Wondering how much it would cost for a new person to get into bee keeping with one hive to start. Cost roughly of tools, hive, suit,ect.
if you're handy and you've got access to scrap wood and some tools, you could pretty reasonably get started for free or very little. a suit isn't really necessary, and swarms can be collected for just the cost of transportation there and back which I've done on a bicycle with a trailer. a cheap spray bottle can take the place of a smoker for most uses. honey extraction can be done using buckets and cheese cloth.
on the other extreme, it would be easy to spend over $400 on a hive, $150 on a suit/veil/gloves, $150 on bees, $100 on a smoker, $20 on a hive tool, and hundreds on extraction equipment. spend some more on books and miscellany and you're likely over $1000 without trying very hard.
there are a lot of options between those two, as well, including buying used equipment and more reasonably priced hives. I sell a basic Warré hive made of Western Red Cedar for $120. I'll probably be running a holiday special on a Warré hive made of thicker lumber and stouter construction for in the range of $170 dollars and Oscar Perone's Automatic Hive for around $230. if the more common Langstroth hive is more appealing, those can be purchased unassembled relatively cheaply from a local beekeeping supplier or from one of many internet retailers. there are several other outfits building Warré hives for $200-$300. building your own hive with purchased material can be done for less than $60, depending on the design and lumber that you choose.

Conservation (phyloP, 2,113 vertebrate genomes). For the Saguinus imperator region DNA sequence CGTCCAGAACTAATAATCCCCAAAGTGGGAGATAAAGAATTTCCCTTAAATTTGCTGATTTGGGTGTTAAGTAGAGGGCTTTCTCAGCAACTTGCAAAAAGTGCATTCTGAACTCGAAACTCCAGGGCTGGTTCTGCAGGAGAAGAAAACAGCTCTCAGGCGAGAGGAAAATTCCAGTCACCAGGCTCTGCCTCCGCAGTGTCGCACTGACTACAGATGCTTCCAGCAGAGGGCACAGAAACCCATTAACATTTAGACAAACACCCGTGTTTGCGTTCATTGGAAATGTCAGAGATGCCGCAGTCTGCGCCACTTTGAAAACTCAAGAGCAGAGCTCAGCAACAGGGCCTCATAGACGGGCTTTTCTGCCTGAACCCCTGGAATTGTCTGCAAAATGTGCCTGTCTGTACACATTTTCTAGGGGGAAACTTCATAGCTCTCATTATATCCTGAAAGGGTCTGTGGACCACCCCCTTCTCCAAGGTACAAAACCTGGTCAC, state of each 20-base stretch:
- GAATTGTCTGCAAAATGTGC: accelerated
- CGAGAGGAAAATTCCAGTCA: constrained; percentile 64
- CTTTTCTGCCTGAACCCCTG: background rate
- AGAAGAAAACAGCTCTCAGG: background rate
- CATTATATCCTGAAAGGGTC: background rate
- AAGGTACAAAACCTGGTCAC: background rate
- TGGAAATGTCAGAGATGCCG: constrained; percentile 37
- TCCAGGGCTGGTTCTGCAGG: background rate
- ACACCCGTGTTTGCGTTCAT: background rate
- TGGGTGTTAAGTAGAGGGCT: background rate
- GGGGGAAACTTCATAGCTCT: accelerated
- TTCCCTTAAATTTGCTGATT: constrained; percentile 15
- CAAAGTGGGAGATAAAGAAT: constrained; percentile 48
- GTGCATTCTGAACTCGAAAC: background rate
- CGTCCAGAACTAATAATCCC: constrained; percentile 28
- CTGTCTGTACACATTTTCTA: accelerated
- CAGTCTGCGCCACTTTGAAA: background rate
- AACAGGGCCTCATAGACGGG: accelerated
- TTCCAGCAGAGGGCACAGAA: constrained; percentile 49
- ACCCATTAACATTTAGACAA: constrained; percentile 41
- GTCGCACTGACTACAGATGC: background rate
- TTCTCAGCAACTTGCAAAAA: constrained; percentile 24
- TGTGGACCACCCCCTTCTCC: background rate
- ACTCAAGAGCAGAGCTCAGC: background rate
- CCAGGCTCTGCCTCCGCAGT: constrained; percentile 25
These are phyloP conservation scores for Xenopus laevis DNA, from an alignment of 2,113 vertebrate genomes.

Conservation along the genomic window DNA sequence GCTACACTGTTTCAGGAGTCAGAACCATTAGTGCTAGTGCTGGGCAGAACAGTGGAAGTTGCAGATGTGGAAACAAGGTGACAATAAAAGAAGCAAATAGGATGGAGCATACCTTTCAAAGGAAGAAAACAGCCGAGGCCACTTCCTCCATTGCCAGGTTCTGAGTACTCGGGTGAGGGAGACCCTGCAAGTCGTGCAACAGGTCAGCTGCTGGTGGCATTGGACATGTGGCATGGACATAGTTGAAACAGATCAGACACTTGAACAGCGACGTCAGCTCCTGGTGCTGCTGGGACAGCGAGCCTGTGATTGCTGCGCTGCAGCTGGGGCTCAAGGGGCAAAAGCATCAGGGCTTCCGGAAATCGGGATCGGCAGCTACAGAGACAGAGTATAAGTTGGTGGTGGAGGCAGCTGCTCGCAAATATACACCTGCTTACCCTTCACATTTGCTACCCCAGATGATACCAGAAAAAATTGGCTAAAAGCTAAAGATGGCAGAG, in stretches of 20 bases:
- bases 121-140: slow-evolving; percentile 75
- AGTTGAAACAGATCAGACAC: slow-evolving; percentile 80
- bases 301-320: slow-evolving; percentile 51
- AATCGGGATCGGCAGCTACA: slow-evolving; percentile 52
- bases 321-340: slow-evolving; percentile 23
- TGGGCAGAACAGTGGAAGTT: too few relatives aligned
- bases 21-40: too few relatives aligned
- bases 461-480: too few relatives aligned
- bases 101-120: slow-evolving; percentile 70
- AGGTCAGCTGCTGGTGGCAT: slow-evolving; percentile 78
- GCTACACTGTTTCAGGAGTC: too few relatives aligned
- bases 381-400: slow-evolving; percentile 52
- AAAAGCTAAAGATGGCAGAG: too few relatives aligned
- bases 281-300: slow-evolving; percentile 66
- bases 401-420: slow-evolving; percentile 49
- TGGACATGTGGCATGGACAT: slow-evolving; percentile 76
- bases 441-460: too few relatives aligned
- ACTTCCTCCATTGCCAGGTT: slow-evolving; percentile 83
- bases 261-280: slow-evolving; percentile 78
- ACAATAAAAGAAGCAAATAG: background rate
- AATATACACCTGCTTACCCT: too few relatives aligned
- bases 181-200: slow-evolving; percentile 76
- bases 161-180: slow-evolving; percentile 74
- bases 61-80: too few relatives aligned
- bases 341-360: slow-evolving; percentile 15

lots of options.
The veil gloves and smoker would be the most expensive part though. You could build a top bar hive if you're handy from reclaimed materials pretty easily and cheaply. But from the little bit of experience we have, plan to pay around $100 in supplies and go from there. Try and find someone local who sells nucs or will teach you how to capture a swarm - again though, if you've no experience and don't have a mentor, then capturing a swarm on your own may not be the best start since you'd have to requeen also.
Just my thought as a super noob.
Charlei Scott wrote:capturing a swarm on your own may not be the best start since you'd have to requeen also.
no need to replace queens from a collected swarm. all the colonies I've got started as swarms I collected or that moved in without my help, and I let them handle queens theyselves. if they want to supersede a queen, they're welcome to, but I'm not going to force the issue.